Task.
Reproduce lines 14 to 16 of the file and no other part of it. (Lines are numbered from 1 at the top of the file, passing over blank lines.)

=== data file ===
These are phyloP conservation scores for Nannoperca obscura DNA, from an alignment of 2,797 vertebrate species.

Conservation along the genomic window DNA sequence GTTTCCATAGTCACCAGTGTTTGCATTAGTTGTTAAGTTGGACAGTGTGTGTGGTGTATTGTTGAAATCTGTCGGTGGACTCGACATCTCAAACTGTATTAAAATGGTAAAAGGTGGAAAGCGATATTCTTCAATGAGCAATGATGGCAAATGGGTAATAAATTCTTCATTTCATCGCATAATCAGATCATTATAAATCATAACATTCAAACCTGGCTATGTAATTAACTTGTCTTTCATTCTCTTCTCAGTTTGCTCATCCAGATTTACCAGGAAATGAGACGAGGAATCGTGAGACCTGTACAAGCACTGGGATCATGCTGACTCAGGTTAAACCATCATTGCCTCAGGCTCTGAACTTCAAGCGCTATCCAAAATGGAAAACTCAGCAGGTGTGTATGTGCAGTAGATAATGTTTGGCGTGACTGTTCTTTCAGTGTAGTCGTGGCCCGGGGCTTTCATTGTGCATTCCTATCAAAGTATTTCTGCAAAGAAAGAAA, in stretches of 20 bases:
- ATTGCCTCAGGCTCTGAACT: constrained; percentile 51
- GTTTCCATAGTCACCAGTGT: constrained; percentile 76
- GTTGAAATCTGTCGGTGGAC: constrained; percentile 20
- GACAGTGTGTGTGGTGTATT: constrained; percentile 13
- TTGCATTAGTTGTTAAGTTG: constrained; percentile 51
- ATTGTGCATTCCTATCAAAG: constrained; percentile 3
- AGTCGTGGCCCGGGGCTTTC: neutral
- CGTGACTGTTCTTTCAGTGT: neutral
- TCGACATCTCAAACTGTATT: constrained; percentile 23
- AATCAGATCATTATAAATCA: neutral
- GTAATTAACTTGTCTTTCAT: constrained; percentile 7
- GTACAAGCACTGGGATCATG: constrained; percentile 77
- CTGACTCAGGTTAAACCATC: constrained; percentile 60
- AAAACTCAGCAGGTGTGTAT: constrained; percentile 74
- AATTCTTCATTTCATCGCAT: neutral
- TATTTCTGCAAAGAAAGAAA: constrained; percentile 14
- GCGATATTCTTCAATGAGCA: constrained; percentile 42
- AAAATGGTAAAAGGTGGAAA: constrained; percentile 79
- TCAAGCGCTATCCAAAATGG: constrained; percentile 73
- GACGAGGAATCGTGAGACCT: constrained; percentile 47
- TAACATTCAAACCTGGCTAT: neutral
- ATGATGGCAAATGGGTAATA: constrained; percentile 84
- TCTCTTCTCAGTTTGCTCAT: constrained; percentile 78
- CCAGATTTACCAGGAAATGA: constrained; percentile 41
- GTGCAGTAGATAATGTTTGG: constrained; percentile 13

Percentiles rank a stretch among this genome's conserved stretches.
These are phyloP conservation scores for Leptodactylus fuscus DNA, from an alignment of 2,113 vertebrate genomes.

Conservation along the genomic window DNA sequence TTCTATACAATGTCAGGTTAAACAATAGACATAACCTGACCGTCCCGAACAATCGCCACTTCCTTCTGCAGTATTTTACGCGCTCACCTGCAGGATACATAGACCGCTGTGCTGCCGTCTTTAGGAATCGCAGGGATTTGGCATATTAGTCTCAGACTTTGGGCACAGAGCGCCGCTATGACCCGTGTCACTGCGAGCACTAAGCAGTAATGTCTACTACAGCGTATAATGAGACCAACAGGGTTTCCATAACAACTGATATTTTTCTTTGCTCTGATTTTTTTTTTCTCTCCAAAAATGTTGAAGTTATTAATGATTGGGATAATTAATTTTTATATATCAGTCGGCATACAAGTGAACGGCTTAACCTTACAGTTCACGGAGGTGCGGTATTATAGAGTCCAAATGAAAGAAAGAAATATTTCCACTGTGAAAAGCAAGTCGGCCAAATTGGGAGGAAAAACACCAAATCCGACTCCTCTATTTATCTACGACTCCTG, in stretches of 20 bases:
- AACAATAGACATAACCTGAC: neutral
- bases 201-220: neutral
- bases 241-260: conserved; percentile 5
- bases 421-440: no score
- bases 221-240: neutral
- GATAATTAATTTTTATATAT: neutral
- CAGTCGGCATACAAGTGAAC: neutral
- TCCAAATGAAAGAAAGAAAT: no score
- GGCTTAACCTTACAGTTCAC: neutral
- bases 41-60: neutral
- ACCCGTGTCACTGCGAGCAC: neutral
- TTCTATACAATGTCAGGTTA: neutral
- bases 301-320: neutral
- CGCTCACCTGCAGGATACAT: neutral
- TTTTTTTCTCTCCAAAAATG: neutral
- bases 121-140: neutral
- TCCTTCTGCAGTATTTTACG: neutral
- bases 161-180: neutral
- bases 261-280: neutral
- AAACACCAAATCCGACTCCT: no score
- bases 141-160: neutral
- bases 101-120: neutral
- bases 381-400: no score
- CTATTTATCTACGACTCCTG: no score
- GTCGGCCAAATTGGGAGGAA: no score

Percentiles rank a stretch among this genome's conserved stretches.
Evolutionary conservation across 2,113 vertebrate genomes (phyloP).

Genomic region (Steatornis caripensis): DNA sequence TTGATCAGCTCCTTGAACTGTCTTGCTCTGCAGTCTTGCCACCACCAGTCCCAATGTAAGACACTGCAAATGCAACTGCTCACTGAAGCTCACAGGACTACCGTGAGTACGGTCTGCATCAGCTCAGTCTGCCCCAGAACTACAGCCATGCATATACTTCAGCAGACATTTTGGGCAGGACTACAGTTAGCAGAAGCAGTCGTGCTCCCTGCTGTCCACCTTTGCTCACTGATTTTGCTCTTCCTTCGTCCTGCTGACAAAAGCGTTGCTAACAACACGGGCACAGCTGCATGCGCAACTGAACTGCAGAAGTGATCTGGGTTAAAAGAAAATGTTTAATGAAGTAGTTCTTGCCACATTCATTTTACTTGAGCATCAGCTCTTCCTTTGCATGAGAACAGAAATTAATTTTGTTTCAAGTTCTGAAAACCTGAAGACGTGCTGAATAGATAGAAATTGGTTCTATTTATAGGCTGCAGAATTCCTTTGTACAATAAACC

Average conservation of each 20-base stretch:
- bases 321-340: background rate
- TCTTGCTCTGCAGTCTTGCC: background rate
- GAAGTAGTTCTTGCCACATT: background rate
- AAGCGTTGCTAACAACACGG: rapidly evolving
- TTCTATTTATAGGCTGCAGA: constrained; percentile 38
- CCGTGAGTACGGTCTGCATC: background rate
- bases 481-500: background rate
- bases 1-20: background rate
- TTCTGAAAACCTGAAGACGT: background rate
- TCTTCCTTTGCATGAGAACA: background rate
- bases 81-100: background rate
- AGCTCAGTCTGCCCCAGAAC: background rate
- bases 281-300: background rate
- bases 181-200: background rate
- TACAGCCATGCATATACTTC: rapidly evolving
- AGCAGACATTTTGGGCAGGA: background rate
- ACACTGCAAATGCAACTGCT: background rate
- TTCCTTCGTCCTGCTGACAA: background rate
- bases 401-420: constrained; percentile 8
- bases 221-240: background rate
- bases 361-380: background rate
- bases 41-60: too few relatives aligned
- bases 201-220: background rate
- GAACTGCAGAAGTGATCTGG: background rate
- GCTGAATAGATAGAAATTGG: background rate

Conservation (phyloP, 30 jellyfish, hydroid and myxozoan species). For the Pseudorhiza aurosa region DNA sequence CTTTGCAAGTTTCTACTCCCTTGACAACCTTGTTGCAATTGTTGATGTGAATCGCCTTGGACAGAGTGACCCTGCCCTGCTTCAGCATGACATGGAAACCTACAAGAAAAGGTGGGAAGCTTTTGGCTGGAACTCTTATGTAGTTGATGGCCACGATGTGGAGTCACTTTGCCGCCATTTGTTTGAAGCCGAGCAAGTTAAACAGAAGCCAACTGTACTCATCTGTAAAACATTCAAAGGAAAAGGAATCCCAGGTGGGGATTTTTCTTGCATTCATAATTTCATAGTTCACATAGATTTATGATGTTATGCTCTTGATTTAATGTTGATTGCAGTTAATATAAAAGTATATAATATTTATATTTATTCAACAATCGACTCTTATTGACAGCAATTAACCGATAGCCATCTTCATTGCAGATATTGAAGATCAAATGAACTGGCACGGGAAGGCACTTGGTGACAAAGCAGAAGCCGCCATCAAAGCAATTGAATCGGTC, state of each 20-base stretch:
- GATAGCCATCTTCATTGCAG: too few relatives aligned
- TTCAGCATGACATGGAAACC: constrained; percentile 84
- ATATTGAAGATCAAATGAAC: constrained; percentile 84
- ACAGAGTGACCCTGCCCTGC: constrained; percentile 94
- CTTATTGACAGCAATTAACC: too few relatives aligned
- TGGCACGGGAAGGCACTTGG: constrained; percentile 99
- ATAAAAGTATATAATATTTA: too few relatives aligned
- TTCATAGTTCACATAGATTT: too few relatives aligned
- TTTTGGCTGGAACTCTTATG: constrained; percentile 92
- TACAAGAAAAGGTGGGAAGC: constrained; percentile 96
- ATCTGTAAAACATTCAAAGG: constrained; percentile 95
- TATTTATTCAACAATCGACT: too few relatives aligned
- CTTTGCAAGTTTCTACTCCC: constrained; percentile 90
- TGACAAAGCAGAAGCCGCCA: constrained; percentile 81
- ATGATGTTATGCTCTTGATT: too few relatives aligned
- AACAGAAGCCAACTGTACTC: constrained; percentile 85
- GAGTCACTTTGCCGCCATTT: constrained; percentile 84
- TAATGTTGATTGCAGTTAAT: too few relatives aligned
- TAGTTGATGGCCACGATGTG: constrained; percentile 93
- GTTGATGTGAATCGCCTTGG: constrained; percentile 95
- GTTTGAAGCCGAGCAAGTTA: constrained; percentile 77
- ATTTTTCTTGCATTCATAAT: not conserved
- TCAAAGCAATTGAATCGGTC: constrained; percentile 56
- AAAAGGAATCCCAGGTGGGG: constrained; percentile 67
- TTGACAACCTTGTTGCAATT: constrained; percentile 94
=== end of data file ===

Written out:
- GTACAAGCACTGGGATCATG: constrained; percentile 77
- CTGACTCAGGTTAAACCATC: constrained; percentile 60
- AAAACTCAGCAGGTGTGTAT: constrained; percentile 74